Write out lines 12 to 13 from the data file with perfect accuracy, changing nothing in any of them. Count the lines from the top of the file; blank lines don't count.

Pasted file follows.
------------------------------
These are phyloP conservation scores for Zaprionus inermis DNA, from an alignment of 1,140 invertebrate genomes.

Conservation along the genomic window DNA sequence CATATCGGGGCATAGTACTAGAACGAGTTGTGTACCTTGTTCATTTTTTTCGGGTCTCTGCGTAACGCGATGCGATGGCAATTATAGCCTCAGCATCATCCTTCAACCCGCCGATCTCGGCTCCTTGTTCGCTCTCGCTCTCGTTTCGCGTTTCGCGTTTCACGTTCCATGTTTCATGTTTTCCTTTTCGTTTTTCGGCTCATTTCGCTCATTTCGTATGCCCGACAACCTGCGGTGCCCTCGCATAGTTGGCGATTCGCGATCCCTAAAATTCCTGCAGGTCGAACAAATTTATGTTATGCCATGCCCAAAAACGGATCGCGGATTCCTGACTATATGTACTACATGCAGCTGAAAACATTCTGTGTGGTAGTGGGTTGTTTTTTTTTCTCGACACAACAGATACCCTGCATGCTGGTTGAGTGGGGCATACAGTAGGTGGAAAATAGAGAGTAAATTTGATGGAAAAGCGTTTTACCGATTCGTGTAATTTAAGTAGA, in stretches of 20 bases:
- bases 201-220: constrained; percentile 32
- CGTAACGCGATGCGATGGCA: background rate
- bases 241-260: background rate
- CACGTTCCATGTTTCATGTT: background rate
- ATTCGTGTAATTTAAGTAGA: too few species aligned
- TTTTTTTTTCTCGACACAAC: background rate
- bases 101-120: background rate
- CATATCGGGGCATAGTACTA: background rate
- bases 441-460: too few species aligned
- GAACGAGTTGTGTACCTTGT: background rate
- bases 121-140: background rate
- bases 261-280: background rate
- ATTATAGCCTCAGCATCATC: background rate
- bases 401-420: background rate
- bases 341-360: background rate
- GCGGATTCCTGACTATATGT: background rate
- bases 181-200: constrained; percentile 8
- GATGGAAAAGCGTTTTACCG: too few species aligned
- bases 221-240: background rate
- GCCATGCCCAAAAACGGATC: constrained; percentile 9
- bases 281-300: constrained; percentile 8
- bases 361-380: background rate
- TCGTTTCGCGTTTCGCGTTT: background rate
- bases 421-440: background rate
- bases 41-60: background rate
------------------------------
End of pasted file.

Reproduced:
- GAACGAGTTGTGTACCTTGT: background rate
- bases 121-140: background rate